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Full Online Book HomeLong StoriesThe Bars Of Iron - Part 1. The Gates Of Brass - Chapter 9. The Ticket Of Leave
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The Bars Of Iron - Part 1. The Gates Of Brass - Chapter 9. The Ticket Of Leave Post by :boloreid Category :Long Stories Author :Ethel May Dell Date :May 2012 Read :1941

Click below to download : The Bars Of Iron - Part 1. The Gates Of Brass - Chapter 9. The Ticket Of Leave (Format : PDF)

The Bars Of Iron - Part 1. The Gates Of Brass - Chapter 9. The Ticket Of Leave

PART I. THE GATES OF BRASS CHAPTER IX. THE TICKET OF LEAVE

Seated at the schoolroom piano, Piers was thoroughly in his element. He had a marvellous gift for making music, and his audience listened spell-bound. His own love for it amounted to a passion, inherited, so it was said, from his Italian grandmother. He threw his whole soul into the instrument under his hands, and played as one inspired.

Jeanie, from her sofa, drank in the music with shining eyes. She had never heard anything to compare with it before, and it stirred her to the depths.

It stirred Avery also, but in a different way. The personality of the player forced itself upon her with a curious insistence, and she had an odd feeling that he did it by deliberate intention. Every chord he struck seemed to speak to her directly, compelling her attention, dominating her will. He was playing to her alone, and, though she chose to ignore the fact, she was none the less aware of it. By his music he enthralled her, making her see the things he saw, making her feel the fiery unrest that throbbed in every beat of his heart.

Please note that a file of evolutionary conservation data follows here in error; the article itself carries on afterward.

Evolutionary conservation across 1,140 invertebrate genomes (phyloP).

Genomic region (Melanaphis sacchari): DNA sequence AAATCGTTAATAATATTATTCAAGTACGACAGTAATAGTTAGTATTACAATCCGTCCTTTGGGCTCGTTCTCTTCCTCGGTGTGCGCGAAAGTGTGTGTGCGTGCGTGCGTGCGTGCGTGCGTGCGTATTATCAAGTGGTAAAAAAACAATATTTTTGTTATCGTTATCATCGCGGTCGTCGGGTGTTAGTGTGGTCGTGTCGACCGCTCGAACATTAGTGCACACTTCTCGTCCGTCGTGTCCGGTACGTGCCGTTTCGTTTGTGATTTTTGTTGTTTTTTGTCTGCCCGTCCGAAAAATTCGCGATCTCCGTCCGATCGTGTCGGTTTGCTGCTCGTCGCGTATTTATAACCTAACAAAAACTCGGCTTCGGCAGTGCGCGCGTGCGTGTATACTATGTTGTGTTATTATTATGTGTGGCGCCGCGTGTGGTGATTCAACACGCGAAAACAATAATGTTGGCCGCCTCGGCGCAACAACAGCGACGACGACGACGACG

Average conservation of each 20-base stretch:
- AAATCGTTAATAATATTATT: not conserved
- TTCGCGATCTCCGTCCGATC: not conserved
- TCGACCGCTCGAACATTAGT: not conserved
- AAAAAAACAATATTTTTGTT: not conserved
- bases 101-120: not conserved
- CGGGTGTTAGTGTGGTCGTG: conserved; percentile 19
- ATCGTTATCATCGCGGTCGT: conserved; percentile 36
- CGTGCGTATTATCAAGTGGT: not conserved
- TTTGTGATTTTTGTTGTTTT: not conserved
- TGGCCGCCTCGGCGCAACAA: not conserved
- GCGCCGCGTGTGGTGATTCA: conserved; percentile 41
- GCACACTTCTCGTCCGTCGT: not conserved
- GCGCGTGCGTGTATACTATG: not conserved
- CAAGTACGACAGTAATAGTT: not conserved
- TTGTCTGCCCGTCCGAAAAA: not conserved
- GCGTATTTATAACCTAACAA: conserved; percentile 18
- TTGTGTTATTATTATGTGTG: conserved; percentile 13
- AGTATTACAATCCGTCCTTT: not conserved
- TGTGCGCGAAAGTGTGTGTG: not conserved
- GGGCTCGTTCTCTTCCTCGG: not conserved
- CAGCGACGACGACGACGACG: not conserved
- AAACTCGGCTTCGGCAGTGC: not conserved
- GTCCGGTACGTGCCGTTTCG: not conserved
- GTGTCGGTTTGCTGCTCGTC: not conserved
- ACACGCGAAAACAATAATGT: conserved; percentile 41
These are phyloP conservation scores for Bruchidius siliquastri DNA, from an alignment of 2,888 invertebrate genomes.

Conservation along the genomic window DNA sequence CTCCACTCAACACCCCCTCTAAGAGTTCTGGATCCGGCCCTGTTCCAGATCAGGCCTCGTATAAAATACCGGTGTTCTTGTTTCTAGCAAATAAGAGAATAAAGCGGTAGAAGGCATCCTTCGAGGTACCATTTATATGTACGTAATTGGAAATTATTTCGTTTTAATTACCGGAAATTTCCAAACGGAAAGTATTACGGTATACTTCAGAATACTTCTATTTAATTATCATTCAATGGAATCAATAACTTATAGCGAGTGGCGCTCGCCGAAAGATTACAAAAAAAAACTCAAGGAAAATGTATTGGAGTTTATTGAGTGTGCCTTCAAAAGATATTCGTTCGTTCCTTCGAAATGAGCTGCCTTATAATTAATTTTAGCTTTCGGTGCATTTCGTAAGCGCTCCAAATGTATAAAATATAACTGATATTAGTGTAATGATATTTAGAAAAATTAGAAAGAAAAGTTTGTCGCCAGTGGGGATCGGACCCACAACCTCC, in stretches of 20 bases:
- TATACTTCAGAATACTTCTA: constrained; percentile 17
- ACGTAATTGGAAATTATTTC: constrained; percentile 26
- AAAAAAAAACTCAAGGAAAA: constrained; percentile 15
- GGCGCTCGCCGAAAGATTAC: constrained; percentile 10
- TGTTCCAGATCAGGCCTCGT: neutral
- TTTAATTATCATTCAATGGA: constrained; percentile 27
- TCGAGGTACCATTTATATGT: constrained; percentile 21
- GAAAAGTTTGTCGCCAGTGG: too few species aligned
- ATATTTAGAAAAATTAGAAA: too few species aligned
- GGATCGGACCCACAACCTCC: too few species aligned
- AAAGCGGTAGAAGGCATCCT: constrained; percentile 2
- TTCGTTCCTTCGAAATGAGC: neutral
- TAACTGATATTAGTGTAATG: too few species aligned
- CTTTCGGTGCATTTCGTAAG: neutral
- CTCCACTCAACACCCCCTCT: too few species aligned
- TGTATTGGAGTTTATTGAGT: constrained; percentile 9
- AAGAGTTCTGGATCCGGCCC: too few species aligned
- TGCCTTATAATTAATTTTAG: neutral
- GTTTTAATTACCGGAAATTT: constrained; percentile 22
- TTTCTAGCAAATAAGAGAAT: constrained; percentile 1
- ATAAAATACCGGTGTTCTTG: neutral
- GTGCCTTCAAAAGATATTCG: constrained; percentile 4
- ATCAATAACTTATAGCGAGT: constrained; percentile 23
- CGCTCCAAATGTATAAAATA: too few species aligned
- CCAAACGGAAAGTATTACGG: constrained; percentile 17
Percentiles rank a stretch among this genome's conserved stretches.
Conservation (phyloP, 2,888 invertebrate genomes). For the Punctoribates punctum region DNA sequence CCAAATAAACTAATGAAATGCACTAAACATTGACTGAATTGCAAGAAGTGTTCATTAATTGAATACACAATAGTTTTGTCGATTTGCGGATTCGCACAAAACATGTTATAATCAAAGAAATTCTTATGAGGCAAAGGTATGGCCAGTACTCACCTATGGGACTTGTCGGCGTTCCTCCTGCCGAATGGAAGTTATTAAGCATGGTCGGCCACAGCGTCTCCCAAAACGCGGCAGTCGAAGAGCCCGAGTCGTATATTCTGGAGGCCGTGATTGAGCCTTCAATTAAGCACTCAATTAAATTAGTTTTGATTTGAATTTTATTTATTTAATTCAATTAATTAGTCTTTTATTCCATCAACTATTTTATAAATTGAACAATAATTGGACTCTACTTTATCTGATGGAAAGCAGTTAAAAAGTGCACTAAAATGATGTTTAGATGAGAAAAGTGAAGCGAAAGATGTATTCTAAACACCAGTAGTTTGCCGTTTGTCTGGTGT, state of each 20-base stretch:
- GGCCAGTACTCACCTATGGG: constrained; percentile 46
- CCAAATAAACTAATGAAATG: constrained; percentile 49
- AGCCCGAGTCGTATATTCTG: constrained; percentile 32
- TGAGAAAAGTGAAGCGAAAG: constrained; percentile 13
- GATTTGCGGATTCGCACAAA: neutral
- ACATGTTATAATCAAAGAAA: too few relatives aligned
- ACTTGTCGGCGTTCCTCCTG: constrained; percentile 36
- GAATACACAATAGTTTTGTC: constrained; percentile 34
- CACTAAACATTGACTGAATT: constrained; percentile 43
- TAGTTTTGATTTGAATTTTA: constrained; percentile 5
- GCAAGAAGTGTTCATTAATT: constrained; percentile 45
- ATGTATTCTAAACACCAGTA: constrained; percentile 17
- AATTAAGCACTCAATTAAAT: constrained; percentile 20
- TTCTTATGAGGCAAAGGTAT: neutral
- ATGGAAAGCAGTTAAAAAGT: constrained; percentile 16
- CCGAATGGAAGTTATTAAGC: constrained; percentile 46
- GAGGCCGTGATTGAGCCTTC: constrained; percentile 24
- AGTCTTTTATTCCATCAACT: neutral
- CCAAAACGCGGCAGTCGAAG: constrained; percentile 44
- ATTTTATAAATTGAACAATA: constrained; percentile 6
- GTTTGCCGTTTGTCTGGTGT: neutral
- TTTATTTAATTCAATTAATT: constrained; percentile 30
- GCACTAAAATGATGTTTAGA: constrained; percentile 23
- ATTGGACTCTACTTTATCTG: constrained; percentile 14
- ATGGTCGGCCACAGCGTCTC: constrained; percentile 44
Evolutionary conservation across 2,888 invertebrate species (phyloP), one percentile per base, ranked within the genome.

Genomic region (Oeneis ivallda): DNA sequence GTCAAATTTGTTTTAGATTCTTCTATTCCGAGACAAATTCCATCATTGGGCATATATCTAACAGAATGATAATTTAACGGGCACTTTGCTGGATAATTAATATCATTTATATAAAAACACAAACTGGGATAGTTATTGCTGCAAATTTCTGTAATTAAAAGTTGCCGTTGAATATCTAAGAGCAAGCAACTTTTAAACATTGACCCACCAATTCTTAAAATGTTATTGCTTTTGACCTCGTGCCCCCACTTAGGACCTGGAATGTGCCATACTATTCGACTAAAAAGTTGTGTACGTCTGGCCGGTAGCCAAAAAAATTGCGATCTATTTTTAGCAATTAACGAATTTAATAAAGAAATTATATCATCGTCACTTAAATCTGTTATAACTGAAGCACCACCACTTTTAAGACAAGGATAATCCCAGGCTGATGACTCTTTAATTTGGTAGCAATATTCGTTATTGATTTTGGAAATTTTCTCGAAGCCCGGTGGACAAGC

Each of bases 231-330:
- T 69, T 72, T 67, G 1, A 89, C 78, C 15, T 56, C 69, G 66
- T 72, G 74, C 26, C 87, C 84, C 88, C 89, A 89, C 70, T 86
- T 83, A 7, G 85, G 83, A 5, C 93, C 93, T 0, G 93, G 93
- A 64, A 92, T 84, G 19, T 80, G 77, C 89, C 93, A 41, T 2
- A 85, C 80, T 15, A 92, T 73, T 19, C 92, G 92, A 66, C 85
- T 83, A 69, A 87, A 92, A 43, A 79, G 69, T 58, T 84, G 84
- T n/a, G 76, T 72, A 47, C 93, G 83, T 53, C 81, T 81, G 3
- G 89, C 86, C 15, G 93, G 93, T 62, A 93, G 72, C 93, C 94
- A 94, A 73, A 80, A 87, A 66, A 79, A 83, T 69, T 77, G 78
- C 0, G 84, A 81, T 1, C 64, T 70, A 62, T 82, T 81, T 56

Gracie, standing beside him, watching with fascinated eyes the strong hands that charmed from the old piano such music as probably it had never before uttered, was enthralled also, but only in a superficial sense. She was keenly interested in the play of his fingers, which seemed to her quite wonderful, as indeed it was.

He took no more notice of her admiring gaze than if she had been a fly, pouring out his magic flood of music with eyes fixed straight before him and lips that were sometimes hard and sometimes tender. He might have been a man in a trance.

And then very suddenly the spell was broken. For no apparent reason, he fell headlong from his heights and burst into a merry little jig that set Gracie dancing like an elf.

He became aware of her then, threw her a laugh, quickened to a mad tarantella that nearly whirled her off her feet, finally ended with a crashing chord, and whizzed round on the music-stool in time to catch her as she fell gasping against him.

"What a featherweight you are!" he laughed. "You'll dance the Thames on fire some day. Giddy, what?"

Gracie lay in his arms in a collapsed condition. "You--you made me do it!" she panted.